You explore all sorts of areas during Absolution’s story, ranging from crowded sections like Chinatown or night clubs, to zones where there aren’t a lot of people, like derelict buildings. Every area is filled with different items and rewards players with a score when exiting it. This score is affected by how stealthy you were and just what characters you killed.
As always, 47 can disguise himself with various uniforms and costumes in order to blend in and freely walk around certain areas, instead of sticking to cover or crawling around in vents. There’s a catch to these disguises, however, as the hero can be spotted by others who are wearing the same type of costume.
As such, if 47 is dressed as a cop and walks near other police officers, they’ll start to get suspicious. While this is definitely realistic, it can get a bit annoying at times, as dressing like a street vendor in Chinatown will make all other street vendors suspicious of you, which doesn’t seem that plausible.
Thankfully, in order to get past these tricky situations, Agent 47 now has a special ability called Instinct, that gets consumed every time players “tap into 47’s special powers.” This allows him to see through walls and spot objects with which he can interact. What’s more, when you’re disguised and approaching a similar individual, you can spend Instinct to make 47 act less suspicious.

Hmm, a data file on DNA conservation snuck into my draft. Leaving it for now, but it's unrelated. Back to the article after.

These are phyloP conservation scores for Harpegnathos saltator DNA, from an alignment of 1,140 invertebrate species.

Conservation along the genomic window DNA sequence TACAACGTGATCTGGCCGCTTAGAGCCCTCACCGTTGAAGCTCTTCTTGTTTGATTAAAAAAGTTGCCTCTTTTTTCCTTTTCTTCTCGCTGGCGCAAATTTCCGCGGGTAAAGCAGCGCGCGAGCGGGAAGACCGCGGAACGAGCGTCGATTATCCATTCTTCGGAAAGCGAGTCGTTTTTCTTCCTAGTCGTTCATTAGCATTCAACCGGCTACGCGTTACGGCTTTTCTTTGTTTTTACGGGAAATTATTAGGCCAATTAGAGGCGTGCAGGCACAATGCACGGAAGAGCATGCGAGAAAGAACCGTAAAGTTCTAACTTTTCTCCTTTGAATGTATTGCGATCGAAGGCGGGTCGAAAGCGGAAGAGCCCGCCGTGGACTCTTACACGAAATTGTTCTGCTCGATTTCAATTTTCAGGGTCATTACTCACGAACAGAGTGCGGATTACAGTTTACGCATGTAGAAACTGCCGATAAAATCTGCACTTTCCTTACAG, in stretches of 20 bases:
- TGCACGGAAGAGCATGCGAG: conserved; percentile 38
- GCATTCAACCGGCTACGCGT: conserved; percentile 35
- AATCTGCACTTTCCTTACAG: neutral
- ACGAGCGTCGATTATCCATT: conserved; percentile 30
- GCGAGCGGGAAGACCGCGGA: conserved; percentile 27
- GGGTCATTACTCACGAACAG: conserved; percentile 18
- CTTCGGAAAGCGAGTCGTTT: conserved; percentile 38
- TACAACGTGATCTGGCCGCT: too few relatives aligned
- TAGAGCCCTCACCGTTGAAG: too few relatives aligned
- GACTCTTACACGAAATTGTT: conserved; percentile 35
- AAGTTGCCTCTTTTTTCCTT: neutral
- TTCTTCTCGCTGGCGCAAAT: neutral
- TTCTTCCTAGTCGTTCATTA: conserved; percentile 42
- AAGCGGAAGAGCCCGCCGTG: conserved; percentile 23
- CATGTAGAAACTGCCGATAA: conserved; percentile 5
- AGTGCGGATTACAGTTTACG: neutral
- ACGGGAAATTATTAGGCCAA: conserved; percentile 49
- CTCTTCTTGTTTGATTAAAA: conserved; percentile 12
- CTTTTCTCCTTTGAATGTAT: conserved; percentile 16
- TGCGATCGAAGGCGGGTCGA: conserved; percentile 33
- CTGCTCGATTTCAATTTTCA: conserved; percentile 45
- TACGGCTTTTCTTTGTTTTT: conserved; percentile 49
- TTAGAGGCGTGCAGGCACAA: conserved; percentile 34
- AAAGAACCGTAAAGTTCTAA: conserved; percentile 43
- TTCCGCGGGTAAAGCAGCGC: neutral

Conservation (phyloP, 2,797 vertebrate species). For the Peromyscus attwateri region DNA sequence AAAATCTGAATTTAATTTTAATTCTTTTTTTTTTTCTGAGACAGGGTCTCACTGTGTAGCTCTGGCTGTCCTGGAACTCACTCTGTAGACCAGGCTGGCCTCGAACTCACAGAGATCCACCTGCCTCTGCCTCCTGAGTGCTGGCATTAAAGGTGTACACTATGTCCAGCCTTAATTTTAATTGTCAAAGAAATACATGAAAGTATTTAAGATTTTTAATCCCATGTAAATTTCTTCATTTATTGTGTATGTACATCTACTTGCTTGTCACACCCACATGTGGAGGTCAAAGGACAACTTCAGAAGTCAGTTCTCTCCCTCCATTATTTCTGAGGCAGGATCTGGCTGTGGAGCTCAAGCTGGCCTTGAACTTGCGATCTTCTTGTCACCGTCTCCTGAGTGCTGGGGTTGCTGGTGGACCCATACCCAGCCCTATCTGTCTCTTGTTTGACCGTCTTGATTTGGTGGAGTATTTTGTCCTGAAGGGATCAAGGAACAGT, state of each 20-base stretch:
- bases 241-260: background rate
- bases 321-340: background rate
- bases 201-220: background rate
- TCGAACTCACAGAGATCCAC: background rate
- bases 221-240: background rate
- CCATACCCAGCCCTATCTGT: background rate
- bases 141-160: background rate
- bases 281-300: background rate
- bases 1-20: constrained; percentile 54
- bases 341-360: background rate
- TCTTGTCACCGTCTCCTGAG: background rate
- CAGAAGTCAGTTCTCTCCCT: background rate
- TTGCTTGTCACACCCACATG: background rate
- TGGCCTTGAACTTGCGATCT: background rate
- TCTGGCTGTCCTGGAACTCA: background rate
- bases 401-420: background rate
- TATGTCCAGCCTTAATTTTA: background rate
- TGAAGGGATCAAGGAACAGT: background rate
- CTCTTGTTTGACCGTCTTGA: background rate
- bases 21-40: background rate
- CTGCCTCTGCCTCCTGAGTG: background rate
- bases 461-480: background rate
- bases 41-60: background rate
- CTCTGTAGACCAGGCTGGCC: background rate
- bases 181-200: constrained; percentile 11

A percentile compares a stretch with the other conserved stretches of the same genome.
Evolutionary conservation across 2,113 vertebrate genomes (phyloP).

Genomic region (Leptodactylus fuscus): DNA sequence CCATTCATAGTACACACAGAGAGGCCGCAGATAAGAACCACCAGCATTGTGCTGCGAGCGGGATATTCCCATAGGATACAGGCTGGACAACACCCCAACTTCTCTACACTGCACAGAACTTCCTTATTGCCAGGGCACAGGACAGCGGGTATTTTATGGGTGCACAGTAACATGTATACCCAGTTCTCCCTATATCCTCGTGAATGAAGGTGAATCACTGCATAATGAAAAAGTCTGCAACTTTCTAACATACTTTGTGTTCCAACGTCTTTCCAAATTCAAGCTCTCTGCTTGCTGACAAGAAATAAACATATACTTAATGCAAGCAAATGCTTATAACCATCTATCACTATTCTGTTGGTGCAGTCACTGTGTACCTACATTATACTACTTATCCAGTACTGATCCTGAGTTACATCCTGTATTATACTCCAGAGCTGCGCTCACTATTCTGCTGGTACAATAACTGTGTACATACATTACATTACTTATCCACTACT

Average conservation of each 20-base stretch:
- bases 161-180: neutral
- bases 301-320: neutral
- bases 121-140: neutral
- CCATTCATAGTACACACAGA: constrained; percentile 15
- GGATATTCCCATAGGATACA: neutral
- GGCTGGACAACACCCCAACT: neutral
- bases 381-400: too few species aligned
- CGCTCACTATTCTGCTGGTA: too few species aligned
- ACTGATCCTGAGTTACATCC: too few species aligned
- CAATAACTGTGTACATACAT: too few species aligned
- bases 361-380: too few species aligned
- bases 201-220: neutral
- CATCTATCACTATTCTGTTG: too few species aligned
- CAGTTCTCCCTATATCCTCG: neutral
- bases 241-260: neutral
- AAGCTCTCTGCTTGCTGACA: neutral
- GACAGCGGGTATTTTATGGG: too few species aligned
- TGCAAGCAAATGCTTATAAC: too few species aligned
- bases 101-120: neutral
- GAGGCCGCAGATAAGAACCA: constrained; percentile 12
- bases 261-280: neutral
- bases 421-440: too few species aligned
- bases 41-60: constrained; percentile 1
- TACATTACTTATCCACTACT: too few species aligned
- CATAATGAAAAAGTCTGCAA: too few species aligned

Using Instinct depletes it, but you earn some of it back by performing different actions, like subduing enemies and then hiding their bodies. If you’re playing on Easy, then the Instinct automatically recharges after a certain time.
Speaking of difficulty levels, Absolution has a variety of challenges for all sorts of players, ranging from new ones who are just starting out with the series, to veterans that don’t want any help or hint from the game.
Longtime fans will certainly appreciate the array of choices offered by the game in regard to taking out certain targets, while new ones that don’t really like being stealthy will certainly enjoy the improved gunplay and the different tricks that can be pulled by Agent 47, like seemingly surrendering to a character and then taking him out while he’s unaware.
As always, experimentation and level exploration are key, as you can uncover all sorts of alternate methods of taking out a target. Sadly, there aren’t a lot of checkpoints in these levels, so you’ll often be deterred from experimenting with a target because you’ll have to do a lot of work all over again in case you fail.
As weird as it sounds, Hitman: Absolution does have a multiplayer mode, in the form of the special Contracts experience. You won’t be shooting it out with other players competitively, however, as this special mode actually allows you to create your own missions and then task others with completing them as efficiently as possible.